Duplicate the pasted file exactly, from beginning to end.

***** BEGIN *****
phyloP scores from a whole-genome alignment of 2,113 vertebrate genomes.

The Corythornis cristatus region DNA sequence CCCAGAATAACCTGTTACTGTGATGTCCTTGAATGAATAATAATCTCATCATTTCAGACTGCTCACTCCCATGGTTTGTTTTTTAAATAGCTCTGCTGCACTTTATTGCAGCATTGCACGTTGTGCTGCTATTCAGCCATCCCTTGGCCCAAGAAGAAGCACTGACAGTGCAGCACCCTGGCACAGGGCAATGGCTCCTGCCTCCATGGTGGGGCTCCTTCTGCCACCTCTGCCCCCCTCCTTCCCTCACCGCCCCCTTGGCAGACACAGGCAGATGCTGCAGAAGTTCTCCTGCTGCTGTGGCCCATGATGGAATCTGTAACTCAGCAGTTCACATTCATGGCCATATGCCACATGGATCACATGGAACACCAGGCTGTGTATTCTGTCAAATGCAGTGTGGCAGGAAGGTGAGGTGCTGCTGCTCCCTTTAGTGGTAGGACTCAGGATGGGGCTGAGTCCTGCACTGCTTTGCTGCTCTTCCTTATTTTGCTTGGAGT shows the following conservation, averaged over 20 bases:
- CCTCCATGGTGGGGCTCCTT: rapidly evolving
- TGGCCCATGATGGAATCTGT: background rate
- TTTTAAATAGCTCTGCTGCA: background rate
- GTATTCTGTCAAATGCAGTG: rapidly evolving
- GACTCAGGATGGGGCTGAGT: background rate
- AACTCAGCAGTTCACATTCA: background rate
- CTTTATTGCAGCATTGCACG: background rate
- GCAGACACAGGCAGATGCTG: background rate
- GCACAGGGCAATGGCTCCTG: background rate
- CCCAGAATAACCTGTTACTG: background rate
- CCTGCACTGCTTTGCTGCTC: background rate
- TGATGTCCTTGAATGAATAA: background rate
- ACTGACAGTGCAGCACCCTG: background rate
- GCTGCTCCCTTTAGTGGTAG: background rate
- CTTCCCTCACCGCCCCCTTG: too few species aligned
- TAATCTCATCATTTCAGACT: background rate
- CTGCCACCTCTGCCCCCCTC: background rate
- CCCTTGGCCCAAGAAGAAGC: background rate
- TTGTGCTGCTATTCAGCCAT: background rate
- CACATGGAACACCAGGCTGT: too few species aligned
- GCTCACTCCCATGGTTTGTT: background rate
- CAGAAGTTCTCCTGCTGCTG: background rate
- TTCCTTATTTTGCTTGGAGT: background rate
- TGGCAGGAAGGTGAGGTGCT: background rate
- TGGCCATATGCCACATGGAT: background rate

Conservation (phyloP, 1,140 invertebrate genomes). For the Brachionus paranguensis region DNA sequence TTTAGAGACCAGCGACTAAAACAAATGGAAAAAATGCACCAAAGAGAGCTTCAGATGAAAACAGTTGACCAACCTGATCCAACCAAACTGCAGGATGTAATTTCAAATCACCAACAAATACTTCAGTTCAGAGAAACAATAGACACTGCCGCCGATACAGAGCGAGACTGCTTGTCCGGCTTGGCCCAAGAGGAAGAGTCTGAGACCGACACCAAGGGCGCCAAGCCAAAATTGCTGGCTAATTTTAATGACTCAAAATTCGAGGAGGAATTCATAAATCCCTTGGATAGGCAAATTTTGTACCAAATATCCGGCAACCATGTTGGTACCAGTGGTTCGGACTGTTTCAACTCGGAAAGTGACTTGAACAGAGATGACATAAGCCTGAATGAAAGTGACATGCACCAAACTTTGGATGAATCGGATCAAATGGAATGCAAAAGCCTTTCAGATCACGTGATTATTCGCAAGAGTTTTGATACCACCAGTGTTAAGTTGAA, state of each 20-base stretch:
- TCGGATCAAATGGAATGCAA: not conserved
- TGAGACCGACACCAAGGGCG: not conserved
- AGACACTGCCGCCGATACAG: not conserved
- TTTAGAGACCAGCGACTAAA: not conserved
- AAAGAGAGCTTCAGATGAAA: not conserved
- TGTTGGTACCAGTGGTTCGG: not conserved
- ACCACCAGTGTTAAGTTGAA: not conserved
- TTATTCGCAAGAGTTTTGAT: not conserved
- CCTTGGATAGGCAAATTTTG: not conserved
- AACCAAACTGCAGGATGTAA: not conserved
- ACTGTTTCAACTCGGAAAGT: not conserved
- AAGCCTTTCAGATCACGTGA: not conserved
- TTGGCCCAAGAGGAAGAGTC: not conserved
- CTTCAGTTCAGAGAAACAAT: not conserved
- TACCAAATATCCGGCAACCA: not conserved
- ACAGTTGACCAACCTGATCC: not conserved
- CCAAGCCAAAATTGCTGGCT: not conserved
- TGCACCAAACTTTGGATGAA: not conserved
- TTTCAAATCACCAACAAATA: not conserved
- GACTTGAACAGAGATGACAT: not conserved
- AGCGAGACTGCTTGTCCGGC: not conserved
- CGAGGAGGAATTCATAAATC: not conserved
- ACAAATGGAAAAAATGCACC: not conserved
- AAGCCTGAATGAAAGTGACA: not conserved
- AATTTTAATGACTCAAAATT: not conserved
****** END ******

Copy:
phyloP scores from a whole-genome alignment of 2,113 vertebrate genomes.

The Corythornis cristatus region DNA sequence CCCAGAATAACCTGTTACTGTGATGTCCTTGAATGAATAATAATCTCATCATTTCAGACTGCTCACTCCCATGGTTTGTTTTTTAAATAGCTCTGCTGCACTTTATTGCAGCATTGCACGTTGTGCTGCTATTCAGCCATCCCTTGGCCCAAGAAGAAGCACTGACAGTGCAGCACCCTGGCACAGGGCAATGGCTCCTGCCTCCATGGTGGGGCTCCTTCTGCCACCTCTGCCCCCCTCCTTCCCTCACCGCCCCCTTGGCAGACACAGGCAGATGCTGCAGAAGTTCTCCTGCTGCTGTGGCCCATGATGGAATCTGTAACTCAGCAGTTCACATTCATGGCCATATGCCACATGGATCACATGGAACACCAGGCTGTGTATTCTGTCAAATGCAGTGTGGCAGGAAGGTGAGGTGCTGCTGCTCCCTTTAGTGGTAGGACTCAGGATGGGGCTGAGTCCTGCACTGCTTTGCTGCTCTTCCTTATTTTGCTTGGAGT shows the following conservation, averaged over 20 bases:
- CCTCCATGGTGGGGCTCCTT: rapidly evolving
- TGGCCCATGATGGAATCTGT: background rate
- TTTTAAATAGCTCTGCTGCA: background rate
- GTATTCTGTCAAATGCAGTG: rapidly evolving
- GACTCAGGATGGGGCTGAGT: background rate
- AACTCAGCAGTTCACATTCA: background rate
- CTTTATTGCAGCATTGCACG: background rate
- GCAGACACAGGCAGATGCTG: background rate
- GCACAGGGCAATGGCTCCTG: background rate
- CCCAGAATAACCTGTTACTG: background rate
- CCTGCACTGCTTTGCTGCTC: background rate
- TGATGTCCTTGAATGAATAA: background rate
- ACTGACAGTGCAGCACCCTG: background rate
- GCTGCTCCCTTTAGTGGTAG: background rate
- CTTCCCTCACCGCCCCCTTG: too few species aligned
- TAATCTCATCATTTCAGACT: background rate
- CTGCCACCTCTGCCCCCCTC: background rate
- CCCTTGGCCCAAGAAGAAGC: background rate
- TTGTGCTGCTATTCAGCCAT: background rate
- CACATGGAACACCAGGCTGT: too few species aligned
- GCTCACTCCCATGGTTTGTT: background rate
- CAGAAGTTCTCCTGCTGCTG: background rate
- TTCCTTATTTTGCTTGGAGT: background rate
- TGGCAGGAAGGTGAGGTGCT: background rate
- TGGCCATATGCCACATGGAT: background rate

Conservation (phyloP, 1,140 invertebrate genomes). For the Brachionus paranguensis region DNA sequence TTTAGAGACCAGCGACTAAAACAAATGGAAAAAATGCACCAAAGAGAGCTTCAGATGAAAACAGTTGACCAACCTGATCCAACCAAACTGCAGGATGTAATTTCAAATCACCAACAAATACTTCAGTTCAGAGAAACAATAGACACTGCCGCCGATACAGAGCGAGACTGCTTGTCCGGCTTGGCCCAAGAGGAAGAGTCTGAGACCGACACCAAGGGCGCCAAGCCAAAATTGCTGGCTAATTTTAATGACTCAAAATTCGAGGAGGAATTCATAAATCCCTTGGATAGGCAAATTTTGTACCAAATATCCGGCAACCATGTTGGTACCAGTGGTTCGGACTGTTTCAACTCGGAAAGTGACTTGAACAGAGATGACATAAGCCTGAATGAAAGTGACATGCACCAAACTTTGGATGAATCGGATCAAATGGAATGCAAAAGCCTTTCAGATCACGTGATTATTCGCAAGAGTTTTGATACCACCAGTGTTAAGTTGAA, state of each 20-base stretch:
- TCGGATCAAATGGAATGCAA: not conserved
- TGAGACCGACACCAAGGGCG: not conserved
- AGACACTGCCGCCGATACAG: not conserved
- TTTAGAGACCAGCGACTAAA: not conserved
- AAAGAGAGCTTCAGATGAAA: not conserved
- TGTTGGTACCAGTGGTTCGG: not conserved
- ACCACCAGTGTTAAGTTGAA: not conserved
- TTATTCGCAAGAGTTTTGAT: not conserved
- CCTTGGATAGGCAAATTTTG: not conserved
- AACCAAACTGCAGGATGTAA: not conserved
- ACTGTTTCAACTCGGAAAGT: not conserved
- AAGCCTTTCAGATCACGTGA: not conserved
- TTGGCCCAAGAGGAAGAGTC: not conserved
- CTTCAGTTCAGAGAAACAAT: not conserved
- TACCAAATATCCGGCAACCA: not conserved
- ACAGTTGACCAACCTGATCC: not conserved
- CCAAGCCAAAATTGCTGGCT: not conserved
- TGCACCAAACTTTGGATGAA: not conserved
- TTTCAAATCACCAACAAATA: not conserved
- GACTTGAACAGAGATGACAT: not conserved
- AGCGAGACTGCTTGTCCGGC: not conserved
- CGAGGAGGAATTCATAAATC: not conserved
- ACAAATGGAAAAAATGCACC: not conserved
- AAGCCTGAATGAAAGTGACA: not conserved
- AATTTTAATGACTCAAAATT: not conserved